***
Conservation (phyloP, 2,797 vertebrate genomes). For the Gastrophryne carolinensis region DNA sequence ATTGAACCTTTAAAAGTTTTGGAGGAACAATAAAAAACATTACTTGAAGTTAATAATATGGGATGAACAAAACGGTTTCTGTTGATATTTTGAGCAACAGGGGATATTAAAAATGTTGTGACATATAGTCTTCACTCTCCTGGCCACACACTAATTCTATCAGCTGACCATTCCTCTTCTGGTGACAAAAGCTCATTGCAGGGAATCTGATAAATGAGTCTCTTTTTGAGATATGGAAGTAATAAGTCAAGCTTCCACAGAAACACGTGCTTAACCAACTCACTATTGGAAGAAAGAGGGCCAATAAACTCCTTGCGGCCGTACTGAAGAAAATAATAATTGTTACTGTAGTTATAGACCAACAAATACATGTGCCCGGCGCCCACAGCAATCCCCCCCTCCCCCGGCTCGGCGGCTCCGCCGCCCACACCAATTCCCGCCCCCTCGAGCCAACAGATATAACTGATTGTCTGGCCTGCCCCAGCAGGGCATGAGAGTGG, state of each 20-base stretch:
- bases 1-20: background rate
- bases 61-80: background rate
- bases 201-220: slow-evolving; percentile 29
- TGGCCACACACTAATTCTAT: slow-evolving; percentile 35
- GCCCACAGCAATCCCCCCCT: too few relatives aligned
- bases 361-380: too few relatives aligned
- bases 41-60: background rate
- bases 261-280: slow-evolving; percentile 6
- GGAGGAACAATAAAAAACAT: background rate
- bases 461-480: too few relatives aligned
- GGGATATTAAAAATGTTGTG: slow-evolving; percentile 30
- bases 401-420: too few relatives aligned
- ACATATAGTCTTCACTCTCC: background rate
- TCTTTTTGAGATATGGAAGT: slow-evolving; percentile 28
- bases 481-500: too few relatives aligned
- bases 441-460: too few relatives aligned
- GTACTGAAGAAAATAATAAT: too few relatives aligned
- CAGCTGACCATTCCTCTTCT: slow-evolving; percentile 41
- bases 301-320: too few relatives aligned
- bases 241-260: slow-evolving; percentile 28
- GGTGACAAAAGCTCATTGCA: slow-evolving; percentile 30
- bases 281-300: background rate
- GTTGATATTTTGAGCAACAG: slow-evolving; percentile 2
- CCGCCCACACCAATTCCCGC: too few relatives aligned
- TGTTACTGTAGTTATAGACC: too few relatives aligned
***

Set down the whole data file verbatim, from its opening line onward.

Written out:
Conservation (phyloP, 2,797 vertebrate genomes). For the Gastrophryne carolinensis region DNA sequence ATTGAACCTTTAAAAGTTTTGGAGGAACAATAAAAAACATTACTTGAAGTTAATAATATGGGATGAACAAAACGGTTTCTGTTGATATTTTGAGCAACAGGGGATATTAAAAATGTTGTGACATATAGTCTTCACTCTCCTGGCCACACACTAATTCTATCAGCTGACCATTCCTCTTCTGGTGACAAAAGCTCATTGCAGGGAATCTGATAAATGAGTCTCTTTTTGAGATATGGAAGTAATAAGTCAAGCTTCCACAGAAACACGTGCTTAACCAACTCACTATTGGAAGAAAGAGGGCCAATAAACTCCTTGCGGCCGTACTGAAGAAAATAATAATTGTTACTGTAGTTATAGACCAACAAATACATGTGCCCGGCGCCCACAGCAATCCCCCCCTCCCCCGGCTCGGCGGCTCCGCCGCCCACACCAATTCCCGCCCCCTCGAGCCAACAGATATAACTGATTGTCTGGCCTGCCCCAGCAGGGCATGAGAGTGG, state of each 20-base stretch:
- bases 1-20: background rate
- bases 61-80: background rate
- bases 201-220: slow-evolving; percentile 29
- TGGCCACACACTAATTCTAT: slow-evolving; percentile 35
- GCCCACAGCAATCCCCCCCT: too few relatives aligned
- bases 361-380: too few relatives aligned
- bases 41-60: background rate
- bases 261-280: slow-evolving; percentile 6
- GGAGGAACAATAAAAAACAT: background rate
- bases 461-480: too few relatives aligned
- GGGATATTAAAAATGTTGTG: slow-evolving; percentile 30
- bases 401-420: too few relatives aligned
- ACATATAGTCTTCACTCTCC: background rate
- TCTTTTTGAGATATGGAAGT: slow-evolving; percentile 28
- bases 481-500: too few relatives aligned
- bases 441-460: too few relatives aligned
- GTACTGAAGAAAATAATAAT: too few relatives aligned
- CAGCTGACCATTCCTCTTCT: slow-evolving; percentile 41
- bases 301-320: too few relatives aligned
- bases 241-260: slow-evolving; percentile 28
- GGTGACAAAAGCTCATTGCA: slow-evolving; percentile 30
- bases 281-300: background rate
- GTTGATATTTTGAGCAACAG: slow-evolving; percentile 2
- CCGCCCACACCAATTCCCGC: too few relatives aligned
- TGTTACTGTAGTTATAGACC: too few relatives aligned